These breweries are some of Western Australia’s most Insta worthy places to drink. Photography by Dion Robeson and Robert Frith.
  • Australian's enjoy a drink, with almost 70% having consuming alcohol last year
  • One brewery is located on the ground floor of an apartment building
  • Sustainability is key, with some incredible integration you probably can't identify right away

Australians love to drink, with a Roy Morgan report finding that in the 12 months to June 2022, 67.9% of Australians downed a drink. That’s a fall from the pandemic high of 69.7%. To give the proper wording – “The proportion of Australians who drink alcohol was 67.9%.”

Wine was still the drink of choice for most Aussies, even though it dropped in popularity from 44.6% to 46.3%, with beer also losing ground, one-third of Aussies choosing beer, down 2.3% pints, pardon the pun.

In litres, the National Alcohol and Drug Knowledgebase said there were approximately 191 million litres of pure alcohol available for consumption in Australia in 2017-2018, with beer making up 74,604,000 litres of that, which amounts to about 30 Olympic-sized swimming pools of beer. Wine was close behind at 73,894,000 litres.

Per person, Aussies were chugging 3.7 litres of beer, with wine also at 3.7 litres. Across all alcohol types, the figures are a worrying 9.5 litres.

We don’t wish to impede on your personal liberties but we do of course encourage you to drink responsibly, and when you do, why not try some of these incredible architecturally designed breweries that employ some of the most aesthetic and innovative designs.

Visit one of Perth’s most sophisticated breweries

Boston Brewing Co Vic Park saw Design Theory respond to the client brief with a mixture of sophistication and welcoming warmth.

The Albany Highway address is situated within a mixed-use multi-residential building, with Boston Brewery located on the ground floor.

The architects used burnished brickwork and bespoke metalwork to create a feeling of artisan craftsmanship reflecting that same artisanal nature of Boston’s beer.

Boston Brewing Vic Park is also a bold and striking location to enjoy some beer, with strong, vivid, pops of colour peppered throughout.

While some of the seating booths are generated from a more neutral colour palate, parts of the restaurant and brewery employ much more striking embellishments that distinguish themselves from the deep navy blue walls.

Created by Design Theory, the original article was written by James French, with photography by Dion Robeson.

Drop by a Busselton icon for a beer and a bite

This is not your average brewery, it is a commercial brewery, cafe, bar, restaurant, and function centre all rolled into one, and what a place!

Shelter Brewery is located on the Busselton foreshore at 11 Foreshore Parade. It is hard to miss though, the huge building sits next to Busselton icon, the Busselton Jetty – the longest timber-piled jetty in the Southern Hemisphere. The brewery also sits opposite the Busselton Visitor Centre.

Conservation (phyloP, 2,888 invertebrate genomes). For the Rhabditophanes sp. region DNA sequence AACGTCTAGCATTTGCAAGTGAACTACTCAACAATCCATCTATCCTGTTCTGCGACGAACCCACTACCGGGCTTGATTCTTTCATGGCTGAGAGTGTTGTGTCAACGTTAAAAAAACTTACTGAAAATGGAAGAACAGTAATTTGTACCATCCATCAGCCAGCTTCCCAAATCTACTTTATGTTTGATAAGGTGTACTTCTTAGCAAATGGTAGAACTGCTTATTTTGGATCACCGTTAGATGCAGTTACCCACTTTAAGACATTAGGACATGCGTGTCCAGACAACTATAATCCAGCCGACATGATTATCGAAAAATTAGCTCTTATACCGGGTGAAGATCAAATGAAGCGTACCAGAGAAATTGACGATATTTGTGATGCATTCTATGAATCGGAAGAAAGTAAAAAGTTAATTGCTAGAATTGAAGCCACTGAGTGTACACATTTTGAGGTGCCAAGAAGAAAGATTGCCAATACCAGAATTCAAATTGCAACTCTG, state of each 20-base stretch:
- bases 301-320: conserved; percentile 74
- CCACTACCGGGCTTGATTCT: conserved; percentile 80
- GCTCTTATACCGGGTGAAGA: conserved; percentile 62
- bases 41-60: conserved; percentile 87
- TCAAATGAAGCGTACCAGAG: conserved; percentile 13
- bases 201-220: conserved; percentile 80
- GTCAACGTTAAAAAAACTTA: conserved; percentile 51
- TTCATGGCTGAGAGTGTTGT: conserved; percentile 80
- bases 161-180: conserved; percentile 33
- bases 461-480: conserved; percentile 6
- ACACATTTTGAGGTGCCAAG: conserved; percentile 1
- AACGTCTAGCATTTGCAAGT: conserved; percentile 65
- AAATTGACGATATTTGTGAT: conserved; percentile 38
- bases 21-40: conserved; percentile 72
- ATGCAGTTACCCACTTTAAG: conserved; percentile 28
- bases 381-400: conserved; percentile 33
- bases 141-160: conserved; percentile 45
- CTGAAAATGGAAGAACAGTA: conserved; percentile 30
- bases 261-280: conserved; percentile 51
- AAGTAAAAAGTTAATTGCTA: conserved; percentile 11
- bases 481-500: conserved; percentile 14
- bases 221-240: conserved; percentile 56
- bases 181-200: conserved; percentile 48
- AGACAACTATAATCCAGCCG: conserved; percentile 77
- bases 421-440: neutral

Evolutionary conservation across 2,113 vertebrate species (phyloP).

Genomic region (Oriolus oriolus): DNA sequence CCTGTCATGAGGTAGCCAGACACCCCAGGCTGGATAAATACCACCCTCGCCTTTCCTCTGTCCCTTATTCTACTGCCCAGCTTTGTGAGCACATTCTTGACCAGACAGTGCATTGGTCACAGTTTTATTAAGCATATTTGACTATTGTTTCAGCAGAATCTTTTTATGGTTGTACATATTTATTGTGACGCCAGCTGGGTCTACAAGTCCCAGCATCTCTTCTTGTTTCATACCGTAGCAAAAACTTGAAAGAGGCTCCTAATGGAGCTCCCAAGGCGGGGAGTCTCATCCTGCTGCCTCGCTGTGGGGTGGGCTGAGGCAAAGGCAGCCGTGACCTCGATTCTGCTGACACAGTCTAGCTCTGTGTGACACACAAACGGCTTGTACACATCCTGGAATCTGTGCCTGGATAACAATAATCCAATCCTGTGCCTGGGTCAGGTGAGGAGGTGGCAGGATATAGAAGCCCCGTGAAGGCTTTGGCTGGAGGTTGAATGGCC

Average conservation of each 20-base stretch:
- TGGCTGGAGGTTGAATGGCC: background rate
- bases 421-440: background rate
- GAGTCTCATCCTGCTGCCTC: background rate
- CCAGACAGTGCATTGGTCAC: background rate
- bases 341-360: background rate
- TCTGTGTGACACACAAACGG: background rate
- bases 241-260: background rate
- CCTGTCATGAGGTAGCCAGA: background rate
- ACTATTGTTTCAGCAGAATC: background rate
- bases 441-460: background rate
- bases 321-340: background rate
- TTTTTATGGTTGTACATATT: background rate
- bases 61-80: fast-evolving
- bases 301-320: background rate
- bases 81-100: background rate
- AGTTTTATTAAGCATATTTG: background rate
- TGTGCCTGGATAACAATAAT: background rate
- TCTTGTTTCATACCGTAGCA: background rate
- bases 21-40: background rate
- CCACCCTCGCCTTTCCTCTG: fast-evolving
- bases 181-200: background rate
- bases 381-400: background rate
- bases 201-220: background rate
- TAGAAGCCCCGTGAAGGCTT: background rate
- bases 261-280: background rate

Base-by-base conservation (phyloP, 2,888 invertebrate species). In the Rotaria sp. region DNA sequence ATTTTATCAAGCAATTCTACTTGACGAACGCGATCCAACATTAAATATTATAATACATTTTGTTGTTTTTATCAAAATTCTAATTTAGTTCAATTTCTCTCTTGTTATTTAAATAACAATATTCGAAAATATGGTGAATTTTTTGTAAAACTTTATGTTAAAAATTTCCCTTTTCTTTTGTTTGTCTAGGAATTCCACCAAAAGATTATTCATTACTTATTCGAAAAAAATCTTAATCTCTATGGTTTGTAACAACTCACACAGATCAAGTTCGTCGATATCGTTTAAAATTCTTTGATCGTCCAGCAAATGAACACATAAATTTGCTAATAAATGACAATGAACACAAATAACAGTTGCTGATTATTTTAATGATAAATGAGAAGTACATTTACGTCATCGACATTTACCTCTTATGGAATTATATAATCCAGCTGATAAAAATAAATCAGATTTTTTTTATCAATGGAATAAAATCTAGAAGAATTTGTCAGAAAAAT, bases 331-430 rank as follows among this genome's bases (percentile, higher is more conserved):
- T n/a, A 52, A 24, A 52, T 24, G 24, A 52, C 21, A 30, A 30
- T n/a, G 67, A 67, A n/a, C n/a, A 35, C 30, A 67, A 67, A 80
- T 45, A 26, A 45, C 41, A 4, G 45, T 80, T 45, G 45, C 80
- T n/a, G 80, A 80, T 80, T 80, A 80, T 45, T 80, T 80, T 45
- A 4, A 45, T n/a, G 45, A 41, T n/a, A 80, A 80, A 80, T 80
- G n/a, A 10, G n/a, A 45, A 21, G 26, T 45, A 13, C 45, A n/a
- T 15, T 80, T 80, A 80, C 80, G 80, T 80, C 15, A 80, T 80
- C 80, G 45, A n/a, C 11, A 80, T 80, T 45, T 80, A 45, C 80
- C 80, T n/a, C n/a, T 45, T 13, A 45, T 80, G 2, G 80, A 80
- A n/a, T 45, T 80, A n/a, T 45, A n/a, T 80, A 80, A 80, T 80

Sitting on a 1,881 square metre site, the brewery has sweeping views of the beach, Geographe Bay, and the winding Busselton Jetty.

The brewery is accessible and visible from all sides, meaning hiding unsightly things away was not an option. Instead, architects chose to embrace the challenge and chose an industrial aesthetic, taking cues from the business of brewing beer.

From inside, you can see beer being made right before your eyes and while you eat. The giant tanks that form part of the beer-making process sit towards the south of the building, along with other tools of the trade.

Sustainability is also strongly interwoven into the design, with many sustainable features not noticeable to the average punter or not visible at all.

The massive sunscreens and deep external awnings are part of the arsenal of tools to keep out the hot sun during the summer. The full-height windows and large doors also open to allow for incredible levels of ventilation from the sea breeze.

Keeping the building warm in winter is where the invisible elements of sustainability come into play – while the winter sun is allowed to enter the building and heat the large concrete floor which retains the heat, there is also active in-slab hydronic heating.

Of course, solar panels are a must, providing up to 80% of the energy required for the brewing process.

Created by Paul Burnham, the original article was written by Jonathon Speer, with photography by Robert Frith.


These stories were originally published in The Architect magazine, an official publication of the Australian Institute of Architects. It has been edited for republication by The Property Tribune. 

The Property Tribune thanks the Australian Institute of Architects for the opportunity to republish the work, and shine a light on Australian architecture.

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